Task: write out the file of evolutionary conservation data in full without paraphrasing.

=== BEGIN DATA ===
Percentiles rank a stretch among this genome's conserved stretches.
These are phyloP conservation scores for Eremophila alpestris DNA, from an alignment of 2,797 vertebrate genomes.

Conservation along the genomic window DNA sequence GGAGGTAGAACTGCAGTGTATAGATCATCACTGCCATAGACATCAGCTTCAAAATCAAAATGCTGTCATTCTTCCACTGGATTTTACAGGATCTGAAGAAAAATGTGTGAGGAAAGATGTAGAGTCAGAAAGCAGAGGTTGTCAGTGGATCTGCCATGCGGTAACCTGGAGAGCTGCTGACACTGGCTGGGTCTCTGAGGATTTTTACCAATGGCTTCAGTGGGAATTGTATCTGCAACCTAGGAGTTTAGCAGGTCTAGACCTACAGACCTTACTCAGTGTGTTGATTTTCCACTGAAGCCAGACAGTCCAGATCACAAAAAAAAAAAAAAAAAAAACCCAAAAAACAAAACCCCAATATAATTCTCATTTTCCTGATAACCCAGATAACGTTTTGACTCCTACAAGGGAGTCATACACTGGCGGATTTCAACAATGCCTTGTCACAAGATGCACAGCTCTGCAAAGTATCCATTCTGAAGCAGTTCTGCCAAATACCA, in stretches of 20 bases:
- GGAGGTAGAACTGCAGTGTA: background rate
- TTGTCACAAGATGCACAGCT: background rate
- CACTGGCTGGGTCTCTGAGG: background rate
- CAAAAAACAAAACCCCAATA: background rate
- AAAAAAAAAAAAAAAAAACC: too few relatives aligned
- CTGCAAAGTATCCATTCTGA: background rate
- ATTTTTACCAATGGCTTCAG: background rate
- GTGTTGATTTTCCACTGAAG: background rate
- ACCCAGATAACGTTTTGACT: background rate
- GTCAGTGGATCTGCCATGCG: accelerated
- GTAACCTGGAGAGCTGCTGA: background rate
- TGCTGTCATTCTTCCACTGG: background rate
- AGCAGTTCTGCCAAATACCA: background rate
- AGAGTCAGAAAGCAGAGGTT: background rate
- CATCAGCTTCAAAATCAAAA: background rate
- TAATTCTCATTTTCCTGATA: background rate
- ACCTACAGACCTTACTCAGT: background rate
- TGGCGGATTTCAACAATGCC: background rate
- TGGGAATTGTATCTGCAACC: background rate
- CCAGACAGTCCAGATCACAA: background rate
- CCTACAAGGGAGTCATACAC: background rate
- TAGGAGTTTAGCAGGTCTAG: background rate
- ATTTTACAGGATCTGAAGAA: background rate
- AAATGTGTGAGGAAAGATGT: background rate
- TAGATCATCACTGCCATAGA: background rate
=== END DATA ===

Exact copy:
Percentiles rank a stretch among this genome's conserved stretches.
These are phyloP conservation scores for Eremophila alpestris DNA, from an alignment of 2,797 vertebrate genomes.

Conservation along the genomic window DNA sequence GGAGGTAGAACTGCAGTGTATAGATCATCACTGCCATAGACATCAGCTTCAAAATCAAAATGCTGTCATTCTTCCACTGGATTTTACAGGATCTGAAGAAAAATGTGTGAGGAAAGATGTAGAGTCAGAAAGCAGAGGTTGTCAGTGGATCTGCCATGCGGTAACCTGGAGAGCTGCTGACACTGGCTGGGTCTCTGAGGATTTTTACCAATGGCTTCAGTGGGAATTGTATCTGCAACCTAGGAGTTTAGCAGGTCTAGACCTACAGACCTTACTCAGTGTGTTGATTTTCCACTGAAGCCAGACAGTCCAGATCACAAAAAAAAAAAAAAAAAAAACCCAAAAAACAAAACCCCAATATAATTCTCATTTTCCTGATAACCCAGATAACGTTTTGACTCCTACAAGGGAGTCATACACTGGCGGATTTCAACAATGCCTTGTCACAAGATGCACAGCTCTGCAAAGTATCCATTCTGAAGCAGTTCTGCCAAATACCA, in stretches of 20 bases:
- GGAGGTAGAACTGCAGTGTA: background rate
- TTGTCACAAGATGCACAGCT: background rate
- CACTGGCTGGGTCTCTGAGG: background rate
- CAAAAAACAAAACCCCAATA: background rate
- AAAAAAAAAAAAAAAAAACC: too few relatives aligned
- CTGCAAAGTATCCATTCTGA: background rate
- ATTTTTACCAATGGCTTCAG: background rate
- GTGTTGATTTTCCACTGAAG: background rate
- ACCCAGATAACGTTTTGACT: background rate
- GTCAGTGGATCTGCCATGCG: accelerated
- GTAACCTGGAGAGCTGCTGA: background rate
- TGCTGTCATTCTTCCACTGG: background rate
- AGCAGTTCTGCCAAATACCA: background rate
- AGAGTCAGAAAGCAGAGGTT: background rate
- CATCAGCTTCAAAATCAAAA: background rate
- TAATTCTCATTTTCCTGATA: background rate
- ACCTACAGACCTTACTCAGT: background rate
- TGGCGGATTTCAACAATGCC: background rate
- TGGGAATTGTATCTGCAACC: background rate
- CCAGACAGTCCAGATCACAA: background rate
- CCTACAAGGGAGTCATACAC: background rate
- TAGGAGTTTAGCAGGTCTAG: background rate
- ATTTTACAGGATCTGAAGAA: background rate
- AAATGTGTGAGGAAAGATGT: background rate
- TAGATCATCACTGCCATAGA: background rate